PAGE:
GPS–Enhanced Onboard Navigation System
Open architecture solutions for onboard orbit determination
NASA Goddard Space Flight Center invites companies to license its GEONS (GPS-Enhanced Onboard Navigation System) flight software package that provides onboard orbit determination and control in real time, with higher accuracy, without human intervention, and while requiring minimal onboard computing resources. It substantially improves definitive and predictive accuracy of Global Positioning System (GPS) receiver point solution fixes, achieving accuracies of at least 20 meters and 3 cm/sec.
GEONS was developed by researchers at Goddard to meet technology needs for:
GEONS can be incorporated into science and technology applications including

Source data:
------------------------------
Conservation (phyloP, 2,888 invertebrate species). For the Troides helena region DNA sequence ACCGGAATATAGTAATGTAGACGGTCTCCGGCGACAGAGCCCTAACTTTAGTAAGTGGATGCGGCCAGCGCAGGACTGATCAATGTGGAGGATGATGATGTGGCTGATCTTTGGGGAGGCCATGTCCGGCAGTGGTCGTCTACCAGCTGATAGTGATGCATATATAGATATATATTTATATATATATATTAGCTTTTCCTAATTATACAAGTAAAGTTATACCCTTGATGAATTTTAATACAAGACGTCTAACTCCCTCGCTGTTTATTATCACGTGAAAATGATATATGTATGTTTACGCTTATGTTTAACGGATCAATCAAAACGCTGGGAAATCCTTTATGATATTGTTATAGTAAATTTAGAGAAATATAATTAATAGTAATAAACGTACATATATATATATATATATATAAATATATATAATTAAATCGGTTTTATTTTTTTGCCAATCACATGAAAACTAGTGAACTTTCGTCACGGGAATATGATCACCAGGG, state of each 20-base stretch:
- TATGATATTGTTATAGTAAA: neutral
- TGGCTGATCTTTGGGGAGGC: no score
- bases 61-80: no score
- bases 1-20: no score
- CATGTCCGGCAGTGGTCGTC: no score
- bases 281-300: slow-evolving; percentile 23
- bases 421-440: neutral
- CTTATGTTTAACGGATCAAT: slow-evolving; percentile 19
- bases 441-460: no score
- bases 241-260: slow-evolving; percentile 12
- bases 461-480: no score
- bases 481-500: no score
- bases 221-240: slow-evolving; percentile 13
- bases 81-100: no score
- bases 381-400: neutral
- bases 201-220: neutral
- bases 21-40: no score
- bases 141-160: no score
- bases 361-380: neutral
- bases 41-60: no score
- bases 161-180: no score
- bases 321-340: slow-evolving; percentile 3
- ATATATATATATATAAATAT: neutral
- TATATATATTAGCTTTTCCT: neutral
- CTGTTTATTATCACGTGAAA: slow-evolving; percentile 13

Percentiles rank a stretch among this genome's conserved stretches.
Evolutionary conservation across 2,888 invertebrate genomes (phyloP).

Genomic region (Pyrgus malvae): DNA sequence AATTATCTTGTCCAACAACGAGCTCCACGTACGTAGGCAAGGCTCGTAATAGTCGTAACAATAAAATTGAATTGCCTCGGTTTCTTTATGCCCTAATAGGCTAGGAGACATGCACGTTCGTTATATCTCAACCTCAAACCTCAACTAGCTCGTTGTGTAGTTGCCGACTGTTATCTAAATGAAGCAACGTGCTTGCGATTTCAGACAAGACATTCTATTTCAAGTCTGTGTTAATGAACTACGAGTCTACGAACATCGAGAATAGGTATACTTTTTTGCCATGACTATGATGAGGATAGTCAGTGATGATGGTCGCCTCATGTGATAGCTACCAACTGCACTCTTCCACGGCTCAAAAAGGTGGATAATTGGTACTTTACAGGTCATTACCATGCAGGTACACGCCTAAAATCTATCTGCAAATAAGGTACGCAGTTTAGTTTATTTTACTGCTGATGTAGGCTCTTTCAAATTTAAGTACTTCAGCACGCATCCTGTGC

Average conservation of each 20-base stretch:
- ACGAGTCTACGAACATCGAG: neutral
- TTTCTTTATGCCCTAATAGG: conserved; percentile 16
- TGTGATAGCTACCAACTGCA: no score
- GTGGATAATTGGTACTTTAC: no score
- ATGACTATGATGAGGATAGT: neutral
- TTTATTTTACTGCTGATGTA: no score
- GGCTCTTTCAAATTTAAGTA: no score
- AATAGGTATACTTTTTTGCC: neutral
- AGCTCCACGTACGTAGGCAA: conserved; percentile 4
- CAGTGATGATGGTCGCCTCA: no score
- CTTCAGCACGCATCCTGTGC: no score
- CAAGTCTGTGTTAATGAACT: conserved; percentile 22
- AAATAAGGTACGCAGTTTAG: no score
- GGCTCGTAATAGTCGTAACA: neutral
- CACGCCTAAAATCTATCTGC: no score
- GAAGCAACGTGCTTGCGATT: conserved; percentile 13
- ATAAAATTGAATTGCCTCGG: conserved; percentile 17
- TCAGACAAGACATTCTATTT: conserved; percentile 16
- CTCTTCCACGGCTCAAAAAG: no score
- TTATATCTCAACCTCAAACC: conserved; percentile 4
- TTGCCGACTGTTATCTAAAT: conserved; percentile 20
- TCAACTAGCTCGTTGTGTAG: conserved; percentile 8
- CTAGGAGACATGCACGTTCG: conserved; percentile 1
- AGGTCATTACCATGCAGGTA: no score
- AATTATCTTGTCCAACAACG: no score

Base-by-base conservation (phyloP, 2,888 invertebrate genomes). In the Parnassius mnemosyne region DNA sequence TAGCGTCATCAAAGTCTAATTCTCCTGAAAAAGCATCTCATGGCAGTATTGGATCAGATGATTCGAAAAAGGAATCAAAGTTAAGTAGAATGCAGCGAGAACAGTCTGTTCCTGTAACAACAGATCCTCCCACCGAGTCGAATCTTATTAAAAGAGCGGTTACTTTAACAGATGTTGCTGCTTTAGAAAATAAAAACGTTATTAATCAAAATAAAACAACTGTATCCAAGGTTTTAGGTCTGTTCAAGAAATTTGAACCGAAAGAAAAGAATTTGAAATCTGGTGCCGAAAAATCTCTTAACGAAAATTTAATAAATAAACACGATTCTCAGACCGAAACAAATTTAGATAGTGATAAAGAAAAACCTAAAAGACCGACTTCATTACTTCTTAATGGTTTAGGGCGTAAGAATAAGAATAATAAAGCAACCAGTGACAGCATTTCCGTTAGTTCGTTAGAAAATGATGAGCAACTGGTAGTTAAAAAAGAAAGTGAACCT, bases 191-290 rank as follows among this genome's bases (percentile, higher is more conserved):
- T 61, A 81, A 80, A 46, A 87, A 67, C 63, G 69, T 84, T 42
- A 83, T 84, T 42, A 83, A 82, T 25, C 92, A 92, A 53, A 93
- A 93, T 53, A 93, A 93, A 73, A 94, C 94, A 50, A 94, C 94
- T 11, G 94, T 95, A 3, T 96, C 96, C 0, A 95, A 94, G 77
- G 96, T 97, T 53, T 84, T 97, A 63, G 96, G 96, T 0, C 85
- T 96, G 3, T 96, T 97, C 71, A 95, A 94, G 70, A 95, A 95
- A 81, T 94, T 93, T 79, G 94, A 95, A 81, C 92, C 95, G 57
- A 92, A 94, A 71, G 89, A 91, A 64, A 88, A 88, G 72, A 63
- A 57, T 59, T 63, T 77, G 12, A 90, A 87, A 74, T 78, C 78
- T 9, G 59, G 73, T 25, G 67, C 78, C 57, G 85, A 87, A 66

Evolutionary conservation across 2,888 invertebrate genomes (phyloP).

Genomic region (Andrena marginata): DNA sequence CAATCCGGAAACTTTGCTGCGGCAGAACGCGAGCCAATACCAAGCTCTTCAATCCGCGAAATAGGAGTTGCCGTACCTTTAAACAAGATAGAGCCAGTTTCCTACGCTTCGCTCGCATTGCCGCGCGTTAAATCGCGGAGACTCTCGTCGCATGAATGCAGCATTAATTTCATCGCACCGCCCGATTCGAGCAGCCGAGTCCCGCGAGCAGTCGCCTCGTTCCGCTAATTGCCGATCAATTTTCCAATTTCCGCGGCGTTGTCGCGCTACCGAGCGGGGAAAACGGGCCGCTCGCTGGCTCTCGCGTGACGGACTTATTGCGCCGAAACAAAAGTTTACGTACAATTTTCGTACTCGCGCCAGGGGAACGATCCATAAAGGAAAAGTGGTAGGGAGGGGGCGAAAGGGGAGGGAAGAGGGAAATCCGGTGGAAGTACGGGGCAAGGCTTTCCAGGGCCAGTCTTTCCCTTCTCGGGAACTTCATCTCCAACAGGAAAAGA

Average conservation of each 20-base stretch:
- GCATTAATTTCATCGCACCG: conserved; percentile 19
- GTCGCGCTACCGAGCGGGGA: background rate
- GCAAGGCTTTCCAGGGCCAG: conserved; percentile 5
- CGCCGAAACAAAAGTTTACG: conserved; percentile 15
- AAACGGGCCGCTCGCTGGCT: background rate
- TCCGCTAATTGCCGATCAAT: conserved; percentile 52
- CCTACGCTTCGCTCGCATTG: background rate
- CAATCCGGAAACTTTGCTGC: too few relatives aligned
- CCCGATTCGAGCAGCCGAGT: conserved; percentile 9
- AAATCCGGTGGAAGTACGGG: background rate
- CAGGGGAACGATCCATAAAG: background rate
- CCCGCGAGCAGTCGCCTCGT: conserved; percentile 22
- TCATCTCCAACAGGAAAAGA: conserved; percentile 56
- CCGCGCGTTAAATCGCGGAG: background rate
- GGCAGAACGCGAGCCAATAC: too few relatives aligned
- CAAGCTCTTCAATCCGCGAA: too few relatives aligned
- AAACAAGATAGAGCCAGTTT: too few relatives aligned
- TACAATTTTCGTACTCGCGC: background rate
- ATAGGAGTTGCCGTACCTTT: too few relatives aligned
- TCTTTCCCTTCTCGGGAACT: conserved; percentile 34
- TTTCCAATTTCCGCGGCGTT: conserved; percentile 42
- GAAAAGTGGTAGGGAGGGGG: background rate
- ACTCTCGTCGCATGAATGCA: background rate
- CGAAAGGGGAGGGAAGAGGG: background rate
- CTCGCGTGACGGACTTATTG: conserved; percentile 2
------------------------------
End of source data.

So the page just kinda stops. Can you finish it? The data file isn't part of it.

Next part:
| Technology Details
Standard GPS service computes real-time, three-dimensional spacecraft position and receiver time bias by using “point” or “geometric” solution methods. This method solves four simultaneous equations using four unknowns that are constructed using pseudo-range measurements from a minimum of four GPS satellites.
Because the geometric solutions are derived from measurements at a single point in time, they produce relatively poor velocity solutions and are not suitable for applications in which state vector information must be predicted ahead of time, e.g., to support autonomous maneuver planning. Geometric solutions can also undergo significant discontinuities when orbital motion introduces new GPS satellites into the calculated solution.